Unsanctioned cloud use remains a problem for enterprises

Cloud server IT

A new report from cloud security company Netskope reveals that while enterprise cloud adoption continues to rise, unsanctioned use of services remains a problem.

The results show that half of all users of officially sanctioned cloud storage services like Box and Dropbox also have a personal instance of the same service. This can make detection of unauthorized copying of data more difficult.

"Until very recently, organizations had to take an all-or-nothing approach to allowing cloud services. If they sanctioned a cloud storage service for corporate use, they also needed to accept any additional personal instances of that cloud storage service or block the service entirely," says Sanjay Beri, founder and CEO of Netskope. "As our customers make cloud services a strategic advantage for their businesses, when it comes to governing and securing those services, they are realizing granular policies can ensure that sensitive data does not leak from the sanctioned instance of a corporate cloud service to an unsanctioned one".

The report also examines European Union General Data Protection Regulation (GDPR) readiness, including evaluating cloud services' data retention policies, privacy features, and data protection regimes. The study scores these factors on a 1-100, with scores above 70 considered ready for compliance.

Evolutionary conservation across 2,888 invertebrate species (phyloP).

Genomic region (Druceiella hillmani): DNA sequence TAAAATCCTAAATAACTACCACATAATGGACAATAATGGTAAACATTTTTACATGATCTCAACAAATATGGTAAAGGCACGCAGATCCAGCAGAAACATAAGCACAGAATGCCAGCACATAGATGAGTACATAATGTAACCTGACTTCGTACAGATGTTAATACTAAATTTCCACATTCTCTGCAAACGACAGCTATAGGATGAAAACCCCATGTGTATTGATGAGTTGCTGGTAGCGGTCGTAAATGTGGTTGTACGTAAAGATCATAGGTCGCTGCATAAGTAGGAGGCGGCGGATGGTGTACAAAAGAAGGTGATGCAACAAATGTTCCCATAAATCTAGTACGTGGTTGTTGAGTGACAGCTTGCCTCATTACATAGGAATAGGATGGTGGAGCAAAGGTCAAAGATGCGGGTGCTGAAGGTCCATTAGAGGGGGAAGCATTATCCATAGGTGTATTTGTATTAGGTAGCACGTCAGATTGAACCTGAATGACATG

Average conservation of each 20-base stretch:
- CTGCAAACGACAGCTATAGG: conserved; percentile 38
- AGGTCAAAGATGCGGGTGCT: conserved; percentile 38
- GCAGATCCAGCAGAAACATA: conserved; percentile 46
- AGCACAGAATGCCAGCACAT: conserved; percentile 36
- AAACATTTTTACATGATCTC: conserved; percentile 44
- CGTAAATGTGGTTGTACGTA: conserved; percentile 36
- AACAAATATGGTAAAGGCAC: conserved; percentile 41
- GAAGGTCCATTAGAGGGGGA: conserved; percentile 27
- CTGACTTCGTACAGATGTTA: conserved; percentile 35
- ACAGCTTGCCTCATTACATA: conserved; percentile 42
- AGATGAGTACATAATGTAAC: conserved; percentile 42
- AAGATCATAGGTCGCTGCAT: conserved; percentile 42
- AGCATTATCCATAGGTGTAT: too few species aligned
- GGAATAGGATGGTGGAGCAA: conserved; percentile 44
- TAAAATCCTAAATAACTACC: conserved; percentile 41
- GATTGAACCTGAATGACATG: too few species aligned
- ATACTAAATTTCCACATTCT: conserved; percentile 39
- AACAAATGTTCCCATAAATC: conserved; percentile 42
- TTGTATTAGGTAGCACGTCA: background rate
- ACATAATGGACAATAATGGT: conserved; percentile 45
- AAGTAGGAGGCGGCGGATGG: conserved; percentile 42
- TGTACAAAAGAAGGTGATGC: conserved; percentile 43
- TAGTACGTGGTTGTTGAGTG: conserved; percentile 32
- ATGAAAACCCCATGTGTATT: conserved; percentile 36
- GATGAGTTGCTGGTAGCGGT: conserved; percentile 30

Worryingly the report finds 66 percent of all cloud services do not meet this threshold, meaning they lack proper residency, privacy, and security controls to be considered compliant with the requirements of the GDPR, or near enough to be ready to comply by the May 2018 deadline.

Other findings are that Slack makes the top 20 list of most popular enterprise apps for the first time, claiming 16th spot. It's Microsoft apps Office 365 OneDrive for Business, and Office 365 Outlook.com that cling on to the top two places. The report also finds that IaaS services like Amazon Web Services, Microsoft Azure, and Google Cloud Platform are gaining ground, with enterprises using an average of four IaaS services.

You can dig deeper into the findings in the full report which is available on the Netskope website.

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